Author: Thomas Desaunay is a chemist specialized in energy conversion and storage. After four years of research in the field of innovative fuel cells and batteries, he decided to broaden his horizons and bring his scientific expertise to tackle climate change.
I attended for the first time an UNFCCC intersession that was held in Geneva from 8-13 February. This year, four such meetings are scheduled in order to prepare the Paris agreement (next one 1-11 June in Bonn). As a member of the CliMates’ delegation, I was a NGO observer, representing youth in the YOUNGO constituency. So, what’s really going on in these sessions?
Optimism is still on
First what struck me is that the large majority of parties still aim for the most ambitious target: limit global warming to the famous 2°C – and even 1.5°C was often quoted by the most vulnerable (e.g. island) countries. In spite of all negotiation constraints, after decades of somewhat unfruitful process, IPCC reports still set the tone of most parties’ position. Whether they will be able to actually come to such an agreement or whether financial and technical means will be able to follow is yet still to answer.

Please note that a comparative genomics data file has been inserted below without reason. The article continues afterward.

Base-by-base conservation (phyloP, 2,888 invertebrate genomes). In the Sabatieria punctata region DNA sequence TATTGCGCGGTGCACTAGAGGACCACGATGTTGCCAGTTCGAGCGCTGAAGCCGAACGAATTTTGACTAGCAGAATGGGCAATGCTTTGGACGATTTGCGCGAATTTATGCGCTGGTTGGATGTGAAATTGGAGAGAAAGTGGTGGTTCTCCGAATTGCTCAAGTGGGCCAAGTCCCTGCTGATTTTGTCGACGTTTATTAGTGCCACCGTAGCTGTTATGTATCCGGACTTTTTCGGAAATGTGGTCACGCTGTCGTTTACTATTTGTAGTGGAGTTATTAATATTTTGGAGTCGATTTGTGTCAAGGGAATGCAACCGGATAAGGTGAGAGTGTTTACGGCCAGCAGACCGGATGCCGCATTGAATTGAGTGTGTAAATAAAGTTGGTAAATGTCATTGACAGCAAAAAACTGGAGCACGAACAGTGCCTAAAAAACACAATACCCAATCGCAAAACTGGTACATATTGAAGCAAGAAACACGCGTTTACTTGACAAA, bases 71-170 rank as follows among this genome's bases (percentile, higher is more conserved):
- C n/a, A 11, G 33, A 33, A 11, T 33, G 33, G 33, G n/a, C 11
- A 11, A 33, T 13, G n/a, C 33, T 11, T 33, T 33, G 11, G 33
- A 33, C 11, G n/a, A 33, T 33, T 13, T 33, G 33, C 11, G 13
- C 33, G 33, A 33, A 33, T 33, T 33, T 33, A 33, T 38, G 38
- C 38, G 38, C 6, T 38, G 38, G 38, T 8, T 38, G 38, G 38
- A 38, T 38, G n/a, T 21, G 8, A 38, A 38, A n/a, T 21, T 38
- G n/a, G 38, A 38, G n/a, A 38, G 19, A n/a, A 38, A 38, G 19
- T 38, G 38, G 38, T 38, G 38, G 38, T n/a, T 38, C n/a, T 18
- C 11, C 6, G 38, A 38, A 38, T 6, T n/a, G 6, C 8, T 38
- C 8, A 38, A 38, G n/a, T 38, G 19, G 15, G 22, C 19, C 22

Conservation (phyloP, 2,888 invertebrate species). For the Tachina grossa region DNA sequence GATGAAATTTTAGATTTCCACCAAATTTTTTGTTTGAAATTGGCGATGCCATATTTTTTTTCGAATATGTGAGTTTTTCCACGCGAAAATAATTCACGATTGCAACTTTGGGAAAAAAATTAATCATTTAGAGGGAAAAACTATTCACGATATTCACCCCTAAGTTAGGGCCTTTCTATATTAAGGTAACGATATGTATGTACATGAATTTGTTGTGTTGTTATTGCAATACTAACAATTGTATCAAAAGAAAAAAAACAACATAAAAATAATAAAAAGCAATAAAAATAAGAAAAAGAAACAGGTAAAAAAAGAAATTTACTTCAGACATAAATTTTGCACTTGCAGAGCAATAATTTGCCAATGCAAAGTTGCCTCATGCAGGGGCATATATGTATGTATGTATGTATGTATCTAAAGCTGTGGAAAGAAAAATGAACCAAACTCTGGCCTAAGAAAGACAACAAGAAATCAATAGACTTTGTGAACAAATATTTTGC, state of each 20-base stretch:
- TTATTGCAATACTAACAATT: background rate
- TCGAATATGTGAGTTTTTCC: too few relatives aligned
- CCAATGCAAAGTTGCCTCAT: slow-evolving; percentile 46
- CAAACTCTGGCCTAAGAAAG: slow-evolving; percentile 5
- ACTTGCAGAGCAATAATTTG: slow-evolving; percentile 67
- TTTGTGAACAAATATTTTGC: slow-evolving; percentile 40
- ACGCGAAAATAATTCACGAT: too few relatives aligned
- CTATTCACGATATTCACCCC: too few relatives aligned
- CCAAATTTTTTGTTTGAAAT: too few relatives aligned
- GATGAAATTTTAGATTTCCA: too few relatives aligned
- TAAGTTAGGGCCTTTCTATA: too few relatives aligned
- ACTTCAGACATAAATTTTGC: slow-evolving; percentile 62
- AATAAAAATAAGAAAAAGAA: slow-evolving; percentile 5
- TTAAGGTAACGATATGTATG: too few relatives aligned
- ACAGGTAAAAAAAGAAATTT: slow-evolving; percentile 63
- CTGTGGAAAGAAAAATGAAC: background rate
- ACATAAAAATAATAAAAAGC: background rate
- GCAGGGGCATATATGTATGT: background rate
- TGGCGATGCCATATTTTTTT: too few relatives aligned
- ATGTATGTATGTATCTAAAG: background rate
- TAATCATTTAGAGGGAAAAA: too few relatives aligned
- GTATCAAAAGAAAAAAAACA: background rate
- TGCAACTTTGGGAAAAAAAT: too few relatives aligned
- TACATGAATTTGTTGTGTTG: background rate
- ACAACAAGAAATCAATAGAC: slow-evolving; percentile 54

If you don’t fail, you may succeed
Geneva negotiations were lead in such a way that they were virtually unable to fail! So where’s the trick? It’s simple, the most controversial part of the work was postponed to… the next intersession in Bonn. Parties haven’t actually started negotiating but have rather added tons of text in bracket to the draft without possible reply from the other parties. So we’re at that point where nobody knows how painful it is going to be to start from a 86 pages-long text and make all parties hear each other. But according to Venezuela that will be no big deal: “We are all professional negotiators, that’s our job to negotiate, we know we can streamline the agreement and we will do so”. Keeping in mind that if an agreement is to be found between all countries in the world, it will be without any precedent in the history of international negotiations…
And what about NGOs? The youth?
First, I was pleased to find out that countries’ delegation are surprisingly young while I was expecting a tide of grey hair! Delegates are varied in terms of age, gender, and they all seem passionate about their job. How do we come together with them as a NGO representing youth? There’s a paradox: the convention claims to be inclusive and to have an open door policy. But at the same time very few slots are available for us to express ourselves. One of them is the opening plenary session where civil society can usually make 2-minutes statements… that we didn’t do this time. Besides, much work is left for us: meet delegates that could support some of our statements, attend informal meetings with parties… This is a continuous and laborious process that we have to carry out.